My life and enjoyment as a runner has been enhanced by loads of time involved in administration of the sport.  I enjoyed a couple of recent years as President of Hamilton Road Runners, also becoming Event Director of Hamilton Lake parkrun which commenced in October 2013.  In the course of this administration work, I have gained much pleasure  from supporting and encouraging many others to find their finish line, and to obtain results beyond their own belief.  


Personal experience proves to me that most people are able to achieve far more than they think they can.  It gives me immeasurable pleasure to have a small part in enthusing, motivating and somehow inspiring others to do what they formerly considered impossible.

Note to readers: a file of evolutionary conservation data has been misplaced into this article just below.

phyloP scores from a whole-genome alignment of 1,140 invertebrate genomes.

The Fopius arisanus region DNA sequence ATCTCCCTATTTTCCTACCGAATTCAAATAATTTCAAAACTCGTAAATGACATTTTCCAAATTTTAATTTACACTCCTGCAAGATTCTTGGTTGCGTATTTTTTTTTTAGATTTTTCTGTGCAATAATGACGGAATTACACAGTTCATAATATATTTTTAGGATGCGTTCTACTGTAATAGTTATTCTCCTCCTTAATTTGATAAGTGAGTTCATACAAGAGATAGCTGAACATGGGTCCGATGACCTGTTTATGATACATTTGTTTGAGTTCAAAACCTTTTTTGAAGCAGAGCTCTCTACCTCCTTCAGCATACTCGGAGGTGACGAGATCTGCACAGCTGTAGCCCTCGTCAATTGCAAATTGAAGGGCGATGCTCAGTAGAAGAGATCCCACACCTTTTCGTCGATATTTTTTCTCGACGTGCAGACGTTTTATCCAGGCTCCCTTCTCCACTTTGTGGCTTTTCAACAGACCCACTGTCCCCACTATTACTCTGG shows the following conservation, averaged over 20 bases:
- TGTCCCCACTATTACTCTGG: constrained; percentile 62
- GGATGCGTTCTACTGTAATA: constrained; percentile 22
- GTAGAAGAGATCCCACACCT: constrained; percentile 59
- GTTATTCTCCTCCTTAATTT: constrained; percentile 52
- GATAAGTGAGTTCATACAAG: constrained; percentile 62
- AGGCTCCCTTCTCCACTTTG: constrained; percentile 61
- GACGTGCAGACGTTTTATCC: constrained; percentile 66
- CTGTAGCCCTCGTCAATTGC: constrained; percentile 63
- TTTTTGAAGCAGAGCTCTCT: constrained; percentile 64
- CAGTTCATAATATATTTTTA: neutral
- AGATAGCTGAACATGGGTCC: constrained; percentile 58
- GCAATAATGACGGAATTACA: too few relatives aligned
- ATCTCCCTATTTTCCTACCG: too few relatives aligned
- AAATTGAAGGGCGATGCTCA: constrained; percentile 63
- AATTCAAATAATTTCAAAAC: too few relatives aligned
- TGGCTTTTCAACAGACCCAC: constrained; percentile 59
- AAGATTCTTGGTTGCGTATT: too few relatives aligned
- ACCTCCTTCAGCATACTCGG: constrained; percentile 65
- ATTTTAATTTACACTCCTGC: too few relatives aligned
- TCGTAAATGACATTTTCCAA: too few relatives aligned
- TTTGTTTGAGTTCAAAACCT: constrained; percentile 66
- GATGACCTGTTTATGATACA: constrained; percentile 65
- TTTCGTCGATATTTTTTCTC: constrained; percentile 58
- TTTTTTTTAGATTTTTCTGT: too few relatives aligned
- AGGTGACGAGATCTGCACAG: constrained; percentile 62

Being an old guy, I use my age as a weapon with statements like “If an old bugger like me can do this, surely you can too?”.  Such ‘tongue in cheek’ comments are mostly made to folks far younger than I, but underlying the humour is a good dose of sincerity.  It does work and I can recount plenty of amazing stories of people who have listened, learned and achieved.  This creates as much joy for me as my own exploits out there on the trails.


I have no interest in speed, other than what is required to get me past cut-off points on trail events.  So, I will continue to build fitness and strength so that I can do two things at every event, cross the start and finish lines.  For as long as my backside points downwards, I intend to continue trail running, being as irreverent and badly dressed as I possibly can whilst doing so.  I really do enjoy the friendly banter and amazing supportiveness that seems to be so common to trail runners, you’re all mad!  
That’s me in a nutshell, see you out there guys!

Rob Hammin